845 F.3d 77 (3rd Cir. 2016), 14-3812, Maliandi v. Montclair State University
|Citation:||845 F.3d 77|
|Opinion Judge:||KRAUSE, Circuit Judge.|
|Party Name:||PAULA MALIANDI v. MONTCLAIR STATE UNIVERSITY, Appellant|
|Attorney:||Jennifer J. McGruther, Esq. (Argued), Office of Attorney General of New Jersey, Department of Law & Public Safety, Division of Law, Richard J. Hughes Justice Complex, Trenton, NJ, Counsel for Appellant. Michael R. DiChiara, Esq. (Argued), Krakower DiChiara, Park Ridge, NJ, Counsel for Appellee.|
|Judge Panel:||Before: AMBRO, KRAUSE, Circuit Judges, and THOMPSON,[*] District Judge.|
|Case Date:||December 27, 2016|
|Court:||United States Courts of Appeals, Court of Appeals for the Third Circuit|
Maliandi alleges that she began working for Montclair State University (MSU) in 2007 and took medical leave for breast cancer treatment in 2013. Despite having complied with all policies and procedures for taking such leave, Maliandi allegedly was denied her original position when she returned and instead was offered an inferior position, which she declined. She was subsequently terminated. ... (see full summary)
Argued April 4, 2016
On Appeal from the United States District Court for the District of New Jersey. (D.C. No. 2-14-cv-01398). District Judge: Honorable Stanley R. Chesler.
Jennifer J. McGruther, Esq. (Argued), Office of Attorney General of New Jersey, Department of Law & Public Safety, Division of Law, Richard J. Hughes Justice Complex, Trenton, NJ, Counsel for Appellant.
Michael R. DiChiara, Esq. (Argued), Krakower DiChiara, Park Ridge, NJ, Counsel for Appellee.
Before: AMBRO, KRAUSE, Circuit Judges, and THOMPSON,[*] District Judge.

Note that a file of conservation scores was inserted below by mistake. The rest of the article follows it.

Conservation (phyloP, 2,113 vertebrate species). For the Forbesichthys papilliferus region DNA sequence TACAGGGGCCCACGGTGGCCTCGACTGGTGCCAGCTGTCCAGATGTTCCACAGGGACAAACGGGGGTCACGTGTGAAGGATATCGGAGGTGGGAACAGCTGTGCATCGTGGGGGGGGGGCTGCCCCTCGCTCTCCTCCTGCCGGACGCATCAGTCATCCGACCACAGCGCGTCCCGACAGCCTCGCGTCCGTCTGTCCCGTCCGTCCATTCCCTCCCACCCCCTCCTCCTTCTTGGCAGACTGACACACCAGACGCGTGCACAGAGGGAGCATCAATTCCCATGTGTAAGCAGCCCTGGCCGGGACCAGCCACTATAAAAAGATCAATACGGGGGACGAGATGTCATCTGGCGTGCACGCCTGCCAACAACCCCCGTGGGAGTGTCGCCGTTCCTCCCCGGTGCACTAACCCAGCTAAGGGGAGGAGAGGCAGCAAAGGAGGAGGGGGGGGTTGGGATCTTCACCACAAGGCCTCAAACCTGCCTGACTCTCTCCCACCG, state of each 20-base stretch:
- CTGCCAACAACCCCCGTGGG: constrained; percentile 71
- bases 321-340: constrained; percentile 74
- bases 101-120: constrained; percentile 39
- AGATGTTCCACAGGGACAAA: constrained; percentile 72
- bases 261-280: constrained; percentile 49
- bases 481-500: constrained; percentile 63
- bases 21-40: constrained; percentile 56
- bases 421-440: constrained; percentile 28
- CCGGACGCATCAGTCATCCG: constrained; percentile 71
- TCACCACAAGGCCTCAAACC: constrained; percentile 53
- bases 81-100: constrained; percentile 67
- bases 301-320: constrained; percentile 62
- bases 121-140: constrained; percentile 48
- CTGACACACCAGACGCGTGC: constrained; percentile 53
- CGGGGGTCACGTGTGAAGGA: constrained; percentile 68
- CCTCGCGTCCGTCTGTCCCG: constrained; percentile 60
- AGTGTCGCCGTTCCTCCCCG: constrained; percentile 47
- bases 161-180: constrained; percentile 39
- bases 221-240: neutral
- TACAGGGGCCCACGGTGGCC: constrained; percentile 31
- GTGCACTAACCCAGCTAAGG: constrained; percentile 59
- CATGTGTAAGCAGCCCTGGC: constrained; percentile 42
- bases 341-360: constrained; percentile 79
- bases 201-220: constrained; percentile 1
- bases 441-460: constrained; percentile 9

OPINION OF THE COURT
KRAUSE, Circuit Judge.
Our federalist system of government accords respect for the sovereignty of the States in a variety of ways, including the Eleventh Amendment to the United States Constitution, which immunizes States from suits brought in federal court by both their own citizens and citizens of other States. The Eleventh Amendment's protection, however, is not limited to the States alone, but rather extends to entities that function as " arms of the State." In this case, we are asked to resolve a split among the district courts in our Circuit as to whether Montclair State University (" MSU" ) is an arm of the State of New Jersey, which would render it immune from the discrimination suit brought by Appellee Paula Maliandi. Applying the balancing test we have developed to make such determinations, we conclude that, while a close case, MSU is an arm of the State, thus affording it access to the refuge of the Eleventh Amendment. Accordingly, we will reverse the decision of the District Court and remand for proceedings consistent with this opinion.